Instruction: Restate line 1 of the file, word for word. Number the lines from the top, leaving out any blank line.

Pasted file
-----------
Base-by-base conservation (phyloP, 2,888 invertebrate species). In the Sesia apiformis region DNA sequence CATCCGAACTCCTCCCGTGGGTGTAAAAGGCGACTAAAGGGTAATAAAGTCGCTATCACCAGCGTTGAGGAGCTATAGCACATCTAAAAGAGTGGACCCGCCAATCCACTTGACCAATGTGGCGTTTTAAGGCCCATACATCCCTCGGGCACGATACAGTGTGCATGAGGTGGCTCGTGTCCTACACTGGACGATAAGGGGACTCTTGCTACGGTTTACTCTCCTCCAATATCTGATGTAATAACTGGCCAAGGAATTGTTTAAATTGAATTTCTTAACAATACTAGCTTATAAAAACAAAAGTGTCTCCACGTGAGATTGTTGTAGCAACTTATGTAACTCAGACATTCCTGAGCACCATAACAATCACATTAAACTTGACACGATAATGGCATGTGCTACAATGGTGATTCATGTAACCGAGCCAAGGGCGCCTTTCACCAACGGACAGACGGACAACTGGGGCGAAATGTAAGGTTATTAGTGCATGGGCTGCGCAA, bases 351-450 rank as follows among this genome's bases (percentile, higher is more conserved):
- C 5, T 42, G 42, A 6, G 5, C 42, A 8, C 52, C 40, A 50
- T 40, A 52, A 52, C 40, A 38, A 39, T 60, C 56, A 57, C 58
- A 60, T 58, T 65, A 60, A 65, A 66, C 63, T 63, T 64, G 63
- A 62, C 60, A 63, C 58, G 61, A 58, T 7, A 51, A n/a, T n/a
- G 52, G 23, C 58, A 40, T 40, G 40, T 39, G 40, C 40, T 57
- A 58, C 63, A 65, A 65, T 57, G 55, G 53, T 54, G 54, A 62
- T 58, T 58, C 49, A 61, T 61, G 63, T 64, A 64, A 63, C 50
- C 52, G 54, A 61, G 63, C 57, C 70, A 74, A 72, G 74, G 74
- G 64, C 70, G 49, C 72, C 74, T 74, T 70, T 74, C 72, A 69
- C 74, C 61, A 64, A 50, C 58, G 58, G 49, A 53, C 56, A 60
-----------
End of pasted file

Base-by-base conservation (phyloP, 2,888 invertebrate species). In the Sesia apiformis region DNA sequence CATCCGAACTCCTCCCGTGGGTGTAAAAGGCGACTAAAGGGTAATAAAGTCGCTATCACCAGCGTTGAGGAGCTATAGCACATCTAAAAGAGTGGACCCGCCAATCCACTTGACCAATGTGGCGTTTTAAGGCCCATACATCCCTCGGGCACGATACAGTGTGCATGAGGTGGCTCGTGTCCTACACTGGACGATAAGGGGACTCTTGCTACGGTTTACTCTCCTCCAATATCTGATGTAATAACTGGCCAAGGAATTGTTTAAATTGAATTTCTTAACAATACTAGCTTATAAAAACAAAAGTGTCTCCACGTGAGATTGTTGTAGCAACTTATGTAACTCAGACATTCCTGAGCACCATAACAATCACATTAAACTTGACACGATAATGGCATGTGCTACAATGGTGATTCATGTAACCGAGCCAAGGGCGCCTTTCACCAACGGACAGACGGACAACTGGGGCGAAATGTAAGGTTATTAGTGCATGGGCTGCGCAA, bases 351-450 rank as follows among this genome's bases (percentile, higher is more conserved):